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gasisoutrageous

An update on my FFVs

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I haven't announced it in a while because I'm waiting for everything is still being finalized, but the dad is in the process of buying the Sebring. Because I have my own insurance policy - and it would be more expensive to have me on the parents' policy - I am legally no longer able to drive the Sebring. That is of course, unless I have a couple hundred bucks laying around lol. Right now he is transferring money for me to make the payments, but the Sebring is his. So now the dad has a flex fuel vehicle that works for him, is much better than the '04 Impala he had, and I am no longer able to bug the dad about not having an FFV.

 

I've put an incomprehensible amount of mileage on the Charger since I bought it in early June. We're around 18,000 miles now. In 4 months. The first 10k of that was in early August - which means 5k/month. 60k/year. It's no wonder money is tight!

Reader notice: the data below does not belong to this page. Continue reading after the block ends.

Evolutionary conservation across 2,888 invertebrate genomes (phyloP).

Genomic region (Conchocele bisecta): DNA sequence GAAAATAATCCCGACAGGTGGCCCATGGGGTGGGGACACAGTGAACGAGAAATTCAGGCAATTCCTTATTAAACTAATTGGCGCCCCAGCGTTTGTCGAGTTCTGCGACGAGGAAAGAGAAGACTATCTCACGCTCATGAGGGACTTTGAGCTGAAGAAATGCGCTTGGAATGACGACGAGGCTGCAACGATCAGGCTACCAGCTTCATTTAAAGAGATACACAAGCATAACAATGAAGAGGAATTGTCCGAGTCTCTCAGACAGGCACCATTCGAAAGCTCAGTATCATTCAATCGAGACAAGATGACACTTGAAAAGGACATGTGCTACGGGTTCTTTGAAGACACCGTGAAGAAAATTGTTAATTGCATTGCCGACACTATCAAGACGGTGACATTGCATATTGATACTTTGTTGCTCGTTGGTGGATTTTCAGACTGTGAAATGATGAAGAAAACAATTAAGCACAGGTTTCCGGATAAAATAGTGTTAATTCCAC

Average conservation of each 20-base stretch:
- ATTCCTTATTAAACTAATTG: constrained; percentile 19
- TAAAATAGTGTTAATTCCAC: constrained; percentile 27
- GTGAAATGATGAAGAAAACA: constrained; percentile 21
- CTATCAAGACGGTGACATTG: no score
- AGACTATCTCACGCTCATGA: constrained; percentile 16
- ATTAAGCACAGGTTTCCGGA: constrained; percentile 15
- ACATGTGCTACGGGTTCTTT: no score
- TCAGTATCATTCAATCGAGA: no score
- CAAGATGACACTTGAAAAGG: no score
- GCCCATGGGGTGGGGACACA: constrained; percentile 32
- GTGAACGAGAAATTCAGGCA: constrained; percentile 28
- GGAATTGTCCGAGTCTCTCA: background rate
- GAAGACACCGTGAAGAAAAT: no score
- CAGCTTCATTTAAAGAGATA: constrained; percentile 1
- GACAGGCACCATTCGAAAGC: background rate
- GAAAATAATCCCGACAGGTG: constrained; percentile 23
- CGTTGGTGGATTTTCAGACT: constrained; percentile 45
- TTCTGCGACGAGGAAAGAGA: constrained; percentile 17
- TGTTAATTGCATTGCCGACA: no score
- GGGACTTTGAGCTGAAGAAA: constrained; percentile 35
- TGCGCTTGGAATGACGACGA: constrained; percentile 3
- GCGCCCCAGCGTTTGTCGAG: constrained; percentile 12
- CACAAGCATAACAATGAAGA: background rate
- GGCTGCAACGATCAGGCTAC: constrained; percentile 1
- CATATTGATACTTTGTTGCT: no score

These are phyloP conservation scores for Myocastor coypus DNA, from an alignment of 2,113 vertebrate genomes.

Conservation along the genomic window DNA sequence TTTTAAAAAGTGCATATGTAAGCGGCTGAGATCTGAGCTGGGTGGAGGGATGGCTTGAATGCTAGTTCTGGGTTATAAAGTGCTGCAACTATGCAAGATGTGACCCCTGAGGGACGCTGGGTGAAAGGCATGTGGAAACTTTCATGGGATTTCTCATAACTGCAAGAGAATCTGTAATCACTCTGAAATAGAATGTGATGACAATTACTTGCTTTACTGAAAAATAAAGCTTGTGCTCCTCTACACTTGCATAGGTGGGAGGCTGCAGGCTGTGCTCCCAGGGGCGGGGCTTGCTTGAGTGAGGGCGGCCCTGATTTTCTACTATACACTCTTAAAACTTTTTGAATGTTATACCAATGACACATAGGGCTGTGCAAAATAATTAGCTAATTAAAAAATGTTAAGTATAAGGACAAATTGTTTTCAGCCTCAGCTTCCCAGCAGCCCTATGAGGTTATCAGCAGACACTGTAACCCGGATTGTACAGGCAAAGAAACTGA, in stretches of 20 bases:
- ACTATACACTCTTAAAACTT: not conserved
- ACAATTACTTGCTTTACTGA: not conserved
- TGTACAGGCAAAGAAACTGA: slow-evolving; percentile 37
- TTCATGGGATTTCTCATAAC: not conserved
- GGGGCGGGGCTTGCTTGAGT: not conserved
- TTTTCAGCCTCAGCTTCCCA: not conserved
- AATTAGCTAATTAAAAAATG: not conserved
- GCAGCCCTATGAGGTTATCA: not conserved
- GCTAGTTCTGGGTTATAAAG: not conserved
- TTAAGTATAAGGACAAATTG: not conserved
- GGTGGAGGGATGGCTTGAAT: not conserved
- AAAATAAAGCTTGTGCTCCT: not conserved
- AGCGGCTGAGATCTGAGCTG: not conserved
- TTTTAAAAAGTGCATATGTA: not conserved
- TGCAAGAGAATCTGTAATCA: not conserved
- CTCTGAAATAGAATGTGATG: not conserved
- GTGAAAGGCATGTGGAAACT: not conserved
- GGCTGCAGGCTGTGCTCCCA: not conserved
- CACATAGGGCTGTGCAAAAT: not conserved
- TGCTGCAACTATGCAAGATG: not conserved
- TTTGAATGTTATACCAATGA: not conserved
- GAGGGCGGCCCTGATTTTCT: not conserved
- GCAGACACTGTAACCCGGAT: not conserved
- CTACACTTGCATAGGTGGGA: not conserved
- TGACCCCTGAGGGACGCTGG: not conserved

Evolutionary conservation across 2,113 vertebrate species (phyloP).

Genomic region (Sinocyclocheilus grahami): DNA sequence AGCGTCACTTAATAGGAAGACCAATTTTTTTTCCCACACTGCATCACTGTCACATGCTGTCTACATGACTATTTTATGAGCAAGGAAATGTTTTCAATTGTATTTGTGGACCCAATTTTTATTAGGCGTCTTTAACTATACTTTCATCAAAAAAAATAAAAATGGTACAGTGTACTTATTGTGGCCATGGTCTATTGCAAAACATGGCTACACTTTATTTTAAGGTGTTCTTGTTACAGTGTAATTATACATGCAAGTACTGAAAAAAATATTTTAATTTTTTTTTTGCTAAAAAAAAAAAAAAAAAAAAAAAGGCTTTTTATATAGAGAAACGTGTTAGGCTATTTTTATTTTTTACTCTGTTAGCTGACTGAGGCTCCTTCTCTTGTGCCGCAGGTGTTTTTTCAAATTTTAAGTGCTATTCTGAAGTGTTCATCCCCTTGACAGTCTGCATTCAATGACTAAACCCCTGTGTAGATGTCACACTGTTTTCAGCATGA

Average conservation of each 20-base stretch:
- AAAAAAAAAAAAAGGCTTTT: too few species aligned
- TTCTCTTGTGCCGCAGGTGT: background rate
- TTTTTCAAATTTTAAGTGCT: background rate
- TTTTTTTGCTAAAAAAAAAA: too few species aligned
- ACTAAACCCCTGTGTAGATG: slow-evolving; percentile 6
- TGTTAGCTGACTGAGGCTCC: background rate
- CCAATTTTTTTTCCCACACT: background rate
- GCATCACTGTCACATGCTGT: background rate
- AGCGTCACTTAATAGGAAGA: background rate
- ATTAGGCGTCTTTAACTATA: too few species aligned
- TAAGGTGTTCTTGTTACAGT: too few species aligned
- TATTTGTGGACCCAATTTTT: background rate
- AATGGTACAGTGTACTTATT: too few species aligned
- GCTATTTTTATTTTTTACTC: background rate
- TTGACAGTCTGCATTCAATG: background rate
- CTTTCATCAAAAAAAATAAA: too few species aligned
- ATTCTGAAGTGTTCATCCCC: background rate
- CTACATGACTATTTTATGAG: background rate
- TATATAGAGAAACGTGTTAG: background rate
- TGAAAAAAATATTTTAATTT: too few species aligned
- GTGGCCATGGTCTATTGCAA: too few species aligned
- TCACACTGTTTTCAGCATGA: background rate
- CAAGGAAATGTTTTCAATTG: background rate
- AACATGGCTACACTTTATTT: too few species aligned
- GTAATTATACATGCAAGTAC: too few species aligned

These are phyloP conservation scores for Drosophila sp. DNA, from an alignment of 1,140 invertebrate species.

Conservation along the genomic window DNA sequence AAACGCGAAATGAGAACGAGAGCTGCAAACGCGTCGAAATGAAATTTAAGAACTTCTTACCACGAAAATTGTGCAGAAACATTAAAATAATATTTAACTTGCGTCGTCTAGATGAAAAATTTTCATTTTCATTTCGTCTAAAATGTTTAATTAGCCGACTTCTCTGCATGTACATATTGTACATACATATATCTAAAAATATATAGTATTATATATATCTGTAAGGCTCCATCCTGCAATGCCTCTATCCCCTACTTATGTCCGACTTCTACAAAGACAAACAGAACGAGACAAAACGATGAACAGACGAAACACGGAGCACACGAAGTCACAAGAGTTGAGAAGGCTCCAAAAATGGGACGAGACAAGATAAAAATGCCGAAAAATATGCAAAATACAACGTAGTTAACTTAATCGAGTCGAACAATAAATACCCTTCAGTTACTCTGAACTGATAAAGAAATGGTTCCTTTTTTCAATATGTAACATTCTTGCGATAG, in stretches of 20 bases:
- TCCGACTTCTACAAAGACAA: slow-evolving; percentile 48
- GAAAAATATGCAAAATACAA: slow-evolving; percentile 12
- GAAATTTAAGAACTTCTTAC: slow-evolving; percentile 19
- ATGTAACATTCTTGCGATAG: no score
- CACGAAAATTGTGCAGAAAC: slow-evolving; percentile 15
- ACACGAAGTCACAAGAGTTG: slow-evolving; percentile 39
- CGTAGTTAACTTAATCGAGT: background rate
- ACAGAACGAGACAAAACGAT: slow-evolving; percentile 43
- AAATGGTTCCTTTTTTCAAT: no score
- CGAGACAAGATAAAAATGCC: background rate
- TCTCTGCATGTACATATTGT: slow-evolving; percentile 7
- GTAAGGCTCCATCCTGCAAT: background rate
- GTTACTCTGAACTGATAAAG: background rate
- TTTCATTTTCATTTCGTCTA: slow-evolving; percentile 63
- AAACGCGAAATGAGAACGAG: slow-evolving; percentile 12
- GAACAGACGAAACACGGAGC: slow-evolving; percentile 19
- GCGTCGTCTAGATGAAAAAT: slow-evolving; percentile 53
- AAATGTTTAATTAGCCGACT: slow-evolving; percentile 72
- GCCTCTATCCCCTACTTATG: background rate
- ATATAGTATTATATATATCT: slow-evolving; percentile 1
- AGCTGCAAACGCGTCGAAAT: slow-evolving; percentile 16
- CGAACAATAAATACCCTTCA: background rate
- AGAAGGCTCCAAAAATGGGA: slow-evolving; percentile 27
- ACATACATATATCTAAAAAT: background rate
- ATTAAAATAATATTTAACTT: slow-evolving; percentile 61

I've finally got both of the parents to come around to the Charger, and both have admitted it is a fantastic car. LED ambient lighting inside the car at night, all leather and heated seating (all four seats), refrigerated and heated cupholders, heated sideview mirrors, and rain-sensing wipers. Wow this car is going to be awesome in the winter! Rear-wheel drive, now that's going to be a problem. I figure that the Sebring wasn't all that great in the snow, so the Charger can't be much worse, right?

 

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Lol, you might try to find snow tires Aaron...........or do like me and drive Jeep for the winter ;)

 

 

Just be glad you don't have my Sister's new Challenger, part of the car's Super Track Pack option group is high performance summer tires! She may be stealing our parent's minivan some for her 3 residentual mile round trip to and from work.

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I haven't announced it in a while because I'm waiting for everything is still being finalized, but the dad is in the process of buying the Sebring. Because I have my own insurance policy - and it would be more expensive to have me on the parents' policy - I am legally no longer able to drive the Sebring. That is of course, unless I have a couple hundred bucks laying around lol. Right now he is transferring money for me to make the payments, but the Sebring is his. So now the dad has a flex fuel vehicle that works for him, is much better than the '04 Impala he had, and I am no longer able to bug the dad about not having an FFV.